Presentation on theme: "5/31/20141 HFT 4464 Chapter 9 Introduction to Capital Budgeting."— Presentation transcript:
5/31/20141 HFT 4464 Chapter 9 Introduction to Capital Budgeting
9-2 Chapter 9 Introduction Capital budgeting is the decision-making process used in the acquisition of long-term physical assets. Traditional capital budgeting projects include decisions to invest in the following: A new hotel A casino expansion Addition of a bar to a restaurant Replacement of a sprinkler system at a hotel
9-3 Chapter 9 Introduction Capital budgeting decisions are crucial to a firms long-term financial health. Successful capital budgeting projects usually generate a positive cash flow for a long period of time. Unsuccessful capital budgeting projects do not return sufficient cash flow to justify the investment. Such projects usually continue to generate losses or are liquidated for a large one-time loss. Capital budgeting decisions set a firms future course by determining what services will be offered, how they will be offered, and where they will be offered.
9-4 Classifying Capital Budgeting Projects The purpose of a project may be to: Grow the firm causing future sales, profits, and cash flows to increase; includes typical expansion projects. Reduce the firms future operating costs causing future profits and cash flows to increase; examples include new, more efficient air conditioners or new kitchen equipment requiring less maintenance. Meet legal requirements or satisfy ethical considerations; examples include fire alarm and fire suppression systems.
9-5 Classifying Capital Budgeting Projects Independent versus mutually exclusive projects. An independent project requires a stand-alone decision. The project is analyzed in isolation and not compared to other projects. An example is a proposal to add a new 200-room tower to a hotel.
9-6 Classifying Capital Budgeting Projects Mutually exclusive projects require a choice between two or more projects. For example, a decision to replace the air conditioning system with brand x, brand y, or brand z is a mutually exclusive decision. If you decide to invest in a new air conditioning system by brand x, then brands y and z have been excluded!
9-7 Project Cash Flows Estimating a projects impact on a firms future cash flows is a crucial part of the investment decision. Some basic principles need to be followed when estimating a projects cash flows: An incremental basis (the change in cash flow) An after-tax basis Indirect effects should be included (cannibalism / new ) Costs should be measured as opportunity costs and not based upon historical or sunk costs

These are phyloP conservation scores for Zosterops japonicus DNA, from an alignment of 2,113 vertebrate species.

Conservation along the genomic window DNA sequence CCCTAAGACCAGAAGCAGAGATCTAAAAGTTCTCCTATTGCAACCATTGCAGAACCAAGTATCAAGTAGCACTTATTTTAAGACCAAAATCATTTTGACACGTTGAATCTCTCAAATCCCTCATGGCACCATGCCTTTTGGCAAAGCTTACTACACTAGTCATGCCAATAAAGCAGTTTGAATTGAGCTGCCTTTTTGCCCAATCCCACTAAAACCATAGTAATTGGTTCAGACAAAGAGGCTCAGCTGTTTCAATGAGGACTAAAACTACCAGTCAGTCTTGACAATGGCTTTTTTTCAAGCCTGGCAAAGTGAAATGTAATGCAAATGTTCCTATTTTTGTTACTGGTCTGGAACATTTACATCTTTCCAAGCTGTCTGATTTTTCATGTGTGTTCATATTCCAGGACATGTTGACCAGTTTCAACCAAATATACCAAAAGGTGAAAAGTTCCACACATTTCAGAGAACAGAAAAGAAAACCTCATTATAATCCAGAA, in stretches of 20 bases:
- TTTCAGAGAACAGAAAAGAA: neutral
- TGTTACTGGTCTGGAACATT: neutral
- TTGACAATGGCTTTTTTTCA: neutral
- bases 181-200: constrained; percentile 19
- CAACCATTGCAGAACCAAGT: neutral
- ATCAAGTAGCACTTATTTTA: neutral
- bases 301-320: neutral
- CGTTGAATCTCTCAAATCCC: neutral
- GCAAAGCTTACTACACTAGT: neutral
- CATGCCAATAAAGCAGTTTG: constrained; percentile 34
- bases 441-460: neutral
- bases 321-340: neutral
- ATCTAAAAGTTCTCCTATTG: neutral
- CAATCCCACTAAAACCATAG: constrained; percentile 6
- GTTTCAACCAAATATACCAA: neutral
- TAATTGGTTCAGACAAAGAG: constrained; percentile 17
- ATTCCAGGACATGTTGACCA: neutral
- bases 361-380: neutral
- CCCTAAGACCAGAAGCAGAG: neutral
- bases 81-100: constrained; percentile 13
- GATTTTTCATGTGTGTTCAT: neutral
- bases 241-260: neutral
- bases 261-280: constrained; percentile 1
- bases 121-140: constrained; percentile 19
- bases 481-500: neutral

9-8 Project Cash Flows The capital budgeting decision is essentially based upon a cost/benefit analysis. The cost of a project is called the net investment (aka initial outlay). The benefits from a project are the future cash flows generated. We call these the net cash flows.
9-9 Net Investment The net cash outflows required to ready a project for its basic operation; the net investment includes: Cost of any assets + Delivery costs + Installation costs + Any required increase in net working capital – After-tax salvage value from replaced assets
9-10 Net Cash Flows These are the future cash flows generated from a project once it commences operation. The net cash flows are expected to continue throughout the projects economic life. The net cash flow for each year is: Earnings before taxes x (1 – t) + Depreciation - Net working capital
9-11 Net Cash Flows And Earnings before taxes is estimated by: Sales revenue – Operating expenses – Depreciation Interest expense is generally not included in the net cash flows since it will be taken into account later through the firms required rate of return.
9-12 Terminal Non-operating Cash Flow These are special one-time cash flows that only occur at the end of a projects life. They are added to a projects last net cash flow. They include: After-tax salvage value of the projects assets Return of any increased net working capital NCF = Cash received – ((Cash Received – Remaining Basis ) x Tax Rate)
9-13 Computation of After-Tax Salvage Values Taxes owed on salvage value depend upon the salvage price relative to the assets book value. As assets book value is the assets original acquisition cost minus all depreciation taken on the asset (accumulated depreciation).
9-14 Computation of After-Tax Salvage Values If an asset is sold for its book value then no taxes are owed. If an asset is sold for more than book value, then taxes are owed on this excess. If an asset is sold for less than book value, then taxes are reduced. The loss acts as a tax shelter, reducing taxes by an amount equal to the firms marginal tax rate times the deficit.
9-15 Depreciation The depreciation actually affecting cash flow is MACRS depreciation used for taxes. MACRS depreciation varies by type of asset but always depreciates to a zero value, not an estimated salvage value. Here we will simplify by assuming straight-line depreciation to a zero value.
9-16 Depreciation Depreciation shelters income from taxes. Thus, greater depreciation reduces taxes. Depreciation is not an out-of-pocket expense. Thus an increase in depreciation will reduce profit but increase cash flow. Cost Segregation topic
9-17 Summary of Chapter 9 Topics The significance of good capital budgeting decisions to a firms long-term financial health Projects can be classified according to: Purpose Independent versus mutually exclusive decisions
9-18 Summary of Chapter 9 Topics The cash flows associated with a project are crucial to the investment decision. They include: Net investment Net cash flows Terminal nonoperating cash flows